Will Little Subscribe

My hope for Web3 social media

Last November (2021), Solana Ventures and Alexis Ohanian announced a $100M initiative for Web3 social media. Alexis also led an $18m round recently into Rainbow App, which plans to ramp up its social media efforts. Overall, there seems to be a rush toward recreating Twitter, Reddit, Instagram, TikTok, etc. in Web3.

But let’s step back for a moment. Is this a good thing? Do we really need an exact replica of existing social media platforms, but owned and governed by “the people”? Will that fix the fundamental problems?

With the release of The Social Dilemma on Netflix last year, and a ton of clear evidence about the perils of social media for many people, one would hope that this would be a wake-up call to think about how Web3 can fundamentally change how we interact online.

Personally, I understand that my personal hope for Web3 social media may not be shared by most people. I get that people love memes, popularity contests, FOMO, and click bait. However, I do wonder if we step back and think deeply about what we really want from social media, it may lead us into some interesting spaces.

I’ll go first.

Below are my own first principles thinking about social media.

First of all, let’s be honest; it’s impossible to replicate online the experience of a long meandering conversation over dinner. Personally, I find this to be one of the pinnacles of social communication. The ability to pick up all the non-verbal communication, have time to digest thoughts, pick up on nuance, and learn deeply from one another is extremely powerful.

My experience of social media over the past 15+ years - from my biased perspective - has been one where platforms have attempted to extract core parts of what would be communicated over a long dinner, cheapen it, and then use our attention and content as products to sell to advertisers.

Thus, when opening common social media apps today, I’m bombarded with manufactured content to capture my attention and compel me to click ads. Frankly, if you step back a minute, this is absolutely horrific. Why do we enslave ourselves to this? Can Web3 provide a better way?

My honest answer is that I’m not sure.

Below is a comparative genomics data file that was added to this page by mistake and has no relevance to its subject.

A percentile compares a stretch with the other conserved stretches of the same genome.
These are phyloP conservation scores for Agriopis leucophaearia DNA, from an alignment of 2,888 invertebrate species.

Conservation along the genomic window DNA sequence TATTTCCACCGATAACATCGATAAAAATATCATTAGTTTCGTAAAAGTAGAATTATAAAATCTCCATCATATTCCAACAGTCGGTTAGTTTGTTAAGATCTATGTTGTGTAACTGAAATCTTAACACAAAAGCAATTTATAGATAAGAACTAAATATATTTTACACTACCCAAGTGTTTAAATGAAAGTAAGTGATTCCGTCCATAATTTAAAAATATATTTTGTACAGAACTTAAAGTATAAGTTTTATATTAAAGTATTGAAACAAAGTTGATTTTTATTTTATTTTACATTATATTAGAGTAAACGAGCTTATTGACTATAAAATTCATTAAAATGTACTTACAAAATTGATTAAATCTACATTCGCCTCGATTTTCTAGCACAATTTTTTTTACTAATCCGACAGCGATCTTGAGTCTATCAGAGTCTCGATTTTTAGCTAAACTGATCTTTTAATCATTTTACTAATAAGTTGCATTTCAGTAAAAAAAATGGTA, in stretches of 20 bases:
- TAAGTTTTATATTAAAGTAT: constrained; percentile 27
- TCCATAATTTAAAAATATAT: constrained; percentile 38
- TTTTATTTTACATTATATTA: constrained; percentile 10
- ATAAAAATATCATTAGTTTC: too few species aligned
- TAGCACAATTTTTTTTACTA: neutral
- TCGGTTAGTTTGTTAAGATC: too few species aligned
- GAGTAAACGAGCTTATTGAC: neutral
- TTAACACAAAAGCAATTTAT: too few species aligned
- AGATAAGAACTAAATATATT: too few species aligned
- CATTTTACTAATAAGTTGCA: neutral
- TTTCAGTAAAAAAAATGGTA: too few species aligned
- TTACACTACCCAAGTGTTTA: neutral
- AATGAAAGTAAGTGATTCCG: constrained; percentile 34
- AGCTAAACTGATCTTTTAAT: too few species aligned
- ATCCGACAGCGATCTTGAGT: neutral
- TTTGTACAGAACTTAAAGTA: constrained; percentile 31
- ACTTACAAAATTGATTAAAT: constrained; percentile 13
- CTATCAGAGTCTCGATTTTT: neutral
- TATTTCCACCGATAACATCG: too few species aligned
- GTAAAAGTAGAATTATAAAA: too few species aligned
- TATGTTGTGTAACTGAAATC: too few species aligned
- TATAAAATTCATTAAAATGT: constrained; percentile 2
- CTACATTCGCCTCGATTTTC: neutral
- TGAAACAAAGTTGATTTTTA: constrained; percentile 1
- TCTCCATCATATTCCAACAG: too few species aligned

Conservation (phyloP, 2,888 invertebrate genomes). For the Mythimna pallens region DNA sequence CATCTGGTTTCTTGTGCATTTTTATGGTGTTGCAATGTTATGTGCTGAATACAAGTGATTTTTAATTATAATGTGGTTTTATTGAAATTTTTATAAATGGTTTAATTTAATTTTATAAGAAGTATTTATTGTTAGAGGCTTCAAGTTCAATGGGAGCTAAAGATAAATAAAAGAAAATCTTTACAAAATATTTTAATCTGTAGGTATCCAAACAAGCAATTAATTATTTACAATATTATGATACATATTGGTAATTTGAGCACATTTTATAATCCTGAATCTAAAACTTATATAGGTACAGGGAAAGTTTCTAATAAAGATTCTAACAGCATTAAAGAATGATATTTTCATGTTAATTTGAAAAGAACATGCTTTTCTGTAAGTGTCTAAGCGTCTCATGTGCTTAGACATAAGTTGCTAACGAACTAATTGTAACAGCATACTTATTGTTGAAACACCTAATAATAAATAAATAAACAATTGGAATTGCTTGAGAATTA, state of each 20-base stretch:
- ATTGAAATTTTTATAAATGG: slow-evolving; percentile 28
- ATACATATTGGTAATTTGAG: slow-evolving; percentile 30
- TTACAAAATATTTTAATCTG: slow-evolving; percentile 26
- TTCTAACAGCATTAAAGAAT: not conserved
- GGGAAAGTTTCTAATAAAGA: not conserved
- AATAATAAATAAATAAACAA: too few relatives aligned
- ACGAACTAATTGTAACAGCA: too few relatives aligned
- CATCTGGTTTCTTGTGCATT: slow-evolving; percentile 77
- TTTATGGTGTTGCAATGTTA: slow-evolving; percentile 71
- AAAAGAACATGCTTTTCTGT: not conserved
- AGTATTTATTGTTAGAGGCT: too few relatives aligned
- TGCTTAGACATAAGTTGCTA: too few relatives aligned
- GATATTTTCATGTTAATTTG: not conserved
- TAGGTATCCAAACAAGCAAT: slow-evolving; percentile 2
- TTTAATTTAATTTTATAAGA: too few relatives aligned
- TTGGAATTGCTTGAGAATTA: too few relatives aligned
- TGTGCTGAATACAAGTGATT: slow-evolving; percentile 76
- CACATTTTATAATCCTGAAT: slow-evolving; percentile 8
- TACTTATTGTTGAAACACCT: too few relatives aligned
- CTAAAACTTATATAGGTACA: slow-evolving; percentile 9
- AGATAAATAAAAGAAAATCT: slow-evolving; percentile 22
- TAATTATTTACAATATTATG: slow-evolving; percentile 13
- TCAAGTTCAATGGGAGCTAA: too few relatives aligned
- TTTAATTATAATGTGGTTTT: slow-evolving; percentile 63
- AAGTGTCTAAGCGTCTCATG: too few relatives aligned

I know that as social creatives, what we are attempting to gain from social media (whether we know it or not) is belonging and information. We crave to know about the latest happenings of our “tribe”. If you think back to thousands of years ago, knowing who to trust in your tribe was often a matter of life and death. It’s no wonder, then, that our brains are so addicted to social media.

A better way

More than just knowing who to trust as a matter of life or death, I would love to see a future where not only do I have sovereign control and ownership of my identity and data (a key promise of Web3), but also where I can opt-in to experiences of my choosing to share content with the right people, with the right level of privacy, at the right time.

Currently, one set of friends insist on using only messaging apps (iMessage, Whatsapp, etc…). Another set of friends use Whatsapp/Signal/etc.. for mainly group chats. Another set of friends use community chat apps like Discord/Slack. Another set of friends use more standard social media apps like Twitter, Instagram, or Tiktok.

For me, a better way to communicate with friends and colleagues would be to have a smart user experience where all these various types of communication could be handled with interfaces built on a core set of universal protocols (like HTTP and SMTP were for Web1). Projects like Lens Protocol and POAP are doing just that, i.e. creating protocols for social graphs and experiences (respectively) that interfaces of the future can be built upon. If the entire Internet, then, agreed on these protocols the same way we agree on HTTP and SMTP, then imagine what could get built!

I would be able to “permission” my content into multiple Web3 platforms (i.e. write once, share wherever). My friends could consume that content in whatever app they want, analogous to reading email in whatever email app they prefer. That content could then be repurposed for future social experiences, conversations, etc…

The holy grail

Ideally, I could just share thoughts/notes/writing/podcasts/etc… into a single interface and then machines that I trust would know who, when, and where to send it. In the same way we collectively built Linux and Wikipedia, imagine what kind of AI utility we could build into social protocols of the future.  

Frankly, I don’t love the “likes/hearts/retweet/upvote” number counts on social things. I never have. Snapchat was very, very smart to do away with that. I understand why those things are there (i.e. to incentivize creating engaging content and make celebrities feel better about themselves), but it changes a social dynamic when everything you do is for a popularity contest. I also don’t love how when I read a great piece of content that doesn’t have many hearts/shares or whatnot, that part of my brain somehow has been trained to think it’s less worthy of my attention. This is a terrible dynamic, and it’s unfortunate that we’ve let the socials get away with it.

A call to action

So, in conclusion, please - seriously consider a protocol-first approach to building in Web3. Let’s create the HTTP and SMTP for social, and people can consume content in whatever apps they see fit. This will encourage not only more creative entrepreneurship in the future, but it could - potentially - help solve so many of the problems that Web2 social media introduced in the first place.

If you are building in Web3 social, please find me in the BanyanDAO Discord server and reach out. I’d love to connect and discuss how to build a better way for us all to communicate online.